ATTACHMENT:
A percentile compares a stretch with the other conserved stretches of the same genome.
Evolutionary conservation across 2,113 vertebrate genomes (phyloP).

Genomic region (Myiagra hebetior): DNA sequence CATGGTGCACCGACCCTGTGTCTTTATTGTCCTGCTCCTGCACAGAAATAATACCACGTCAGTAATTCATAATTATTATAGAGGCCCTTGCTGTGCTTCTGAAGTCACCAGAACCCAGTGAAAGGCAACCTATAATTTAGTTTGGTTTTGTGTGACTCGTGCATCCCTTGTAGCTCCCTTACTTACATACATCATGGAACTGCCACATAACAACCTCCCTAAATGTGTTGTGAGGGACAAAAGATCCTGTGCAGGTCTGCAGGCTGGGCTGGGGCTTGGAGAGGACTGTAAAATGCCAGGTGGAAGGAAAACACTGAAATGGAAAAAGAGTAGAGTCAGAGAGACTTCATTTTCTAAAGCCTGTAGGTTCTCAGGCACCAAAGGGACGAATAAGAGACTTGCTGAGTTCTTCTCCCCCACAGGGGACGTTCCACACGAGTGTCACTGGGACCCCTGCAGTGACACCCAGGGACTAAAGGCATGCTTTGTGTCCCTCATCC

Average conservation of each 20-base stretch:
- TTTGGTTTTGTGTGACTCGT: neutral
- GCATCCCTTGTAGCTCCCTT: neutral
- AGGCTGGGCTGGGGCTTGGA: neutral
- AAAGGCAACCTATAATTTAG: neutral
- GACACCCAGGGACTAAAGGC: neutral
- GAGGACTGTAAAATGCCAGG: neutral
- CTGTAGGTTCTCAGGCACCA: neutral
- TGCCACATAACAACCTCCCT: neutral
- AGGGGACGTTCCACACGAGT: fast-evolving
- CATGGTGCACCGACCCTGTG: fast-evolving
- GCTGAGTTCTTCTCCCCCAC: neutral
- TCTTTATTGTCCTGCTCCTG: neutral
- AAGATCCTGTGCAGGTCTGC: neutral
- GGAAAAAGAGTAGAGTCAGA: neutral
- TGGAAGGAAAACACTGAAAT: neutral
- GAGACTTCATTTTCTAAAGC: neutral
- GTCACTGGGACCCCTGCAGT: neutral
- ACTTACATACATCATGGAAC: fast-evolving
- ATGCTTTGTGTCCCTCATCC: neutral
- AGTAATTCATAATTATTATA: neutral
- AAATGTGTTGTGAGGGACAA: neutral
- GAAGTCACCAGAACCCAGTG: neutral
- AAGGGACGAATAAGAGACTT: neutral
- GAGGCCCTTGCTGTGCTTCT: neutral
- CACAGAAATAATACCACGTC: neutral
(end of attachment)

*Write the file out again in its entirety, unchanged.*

A percentile compares a stretch with the other conserved stretches of the same genome.
Evolutionary conservation across 2,113 vertebrate genomes (phyloP).

Genomic region (Myiagra hebetior): DNA sequence CATGGTGCACCGACCCTGTGTCTTTATTGTCCTGCTCCTGCACAGAAATAATACCACGTCAGTAATTCATAATTATTATAGAGGCCCTTGCTGTGCTTCTGAAGTCACCAGAACCCAGTGAAAGGCAACCTATAATTTAGTTTGGTTTTGTGTGACTCGTGCATCCCTTGTAGCTCCCTTACTTACATACATCATGGAACTGCCACATAACAACCTCCCTAAATGTGTTGTGAGGGACAAAAGATCCTGTGCAGGTCTGCAGGCTGGGCTGGGGCTTGGAGAGGACTGTAAAATGCCAGGTGGAAGGAAAACACTGAAATGGAAAAAGAGTAGAGTCAGAGAGACTTCATTTTCTAAAGCCTGTAGGTTCTCAGGCACCAAAGGGACGAATAAGAGACTTGCTGAGTTCTTCTCCCCCACAGGGGACGTTCCACACGAGTGTCACTGGGACCCCTGCAGTGACACCCAGGGACTAAAGGCATGCTTTGTGTCCCTCATCC

Average conservation of each 20-base stretch:
- TTTGGTTTTGTGTGACTCGT: neutral
- GCATCCCTTGTAGCTCCCTT: neutral
- AGGCTGGGCTGGGGCTTGGA: neutral
- AAAGGCAACCTATAATTTAG: neutral
- GACACCCAGGGACTAAAGGC: neutral
- GAGGACTGTAAAATGCCAGG: neutral
- CTGTAGGTTCTCAGGCACCA: neutral
- TGCCACATAACAACCTCCCT: neutral
- AGGGGACGTTCCACACGAGT: fast-evolving
- CATGGTGCACCGACCCTGTG: fast-evolving
- GCTGAGTTCTTCTCCCCCAC: neutral
- TCTTTATTGTCCTGCTCCTG: neutral
- AAGATCCTGTGCAGGTCTGC: neutral
- GGAAAAAGAGTAGAGTCAGA: neutral
- TGGAAGGAAAACACTGAAAT: neutral
- GAGACTTCATTTTCTAAAGC: neutral
- GTCACTGGGACCCCTGCAGT: neutral
- ACTTACATACATCATGGAAC: fast-evolving
- ATGCTTTGTGTCCCTCATCC: neutral
- AGTAATTCATAATTATTATA: neutral
- AAATGTGTTGTGAGGGACAA: neutral
- GAAGTCACCAGAACCCAGTG: neutral
- AAGGGACGAATAAGAGACTT: neutral
- GAGGCCCTTGCTGTGCTTCT: neutral
- CACAGAAATAATACCACGTC: neutral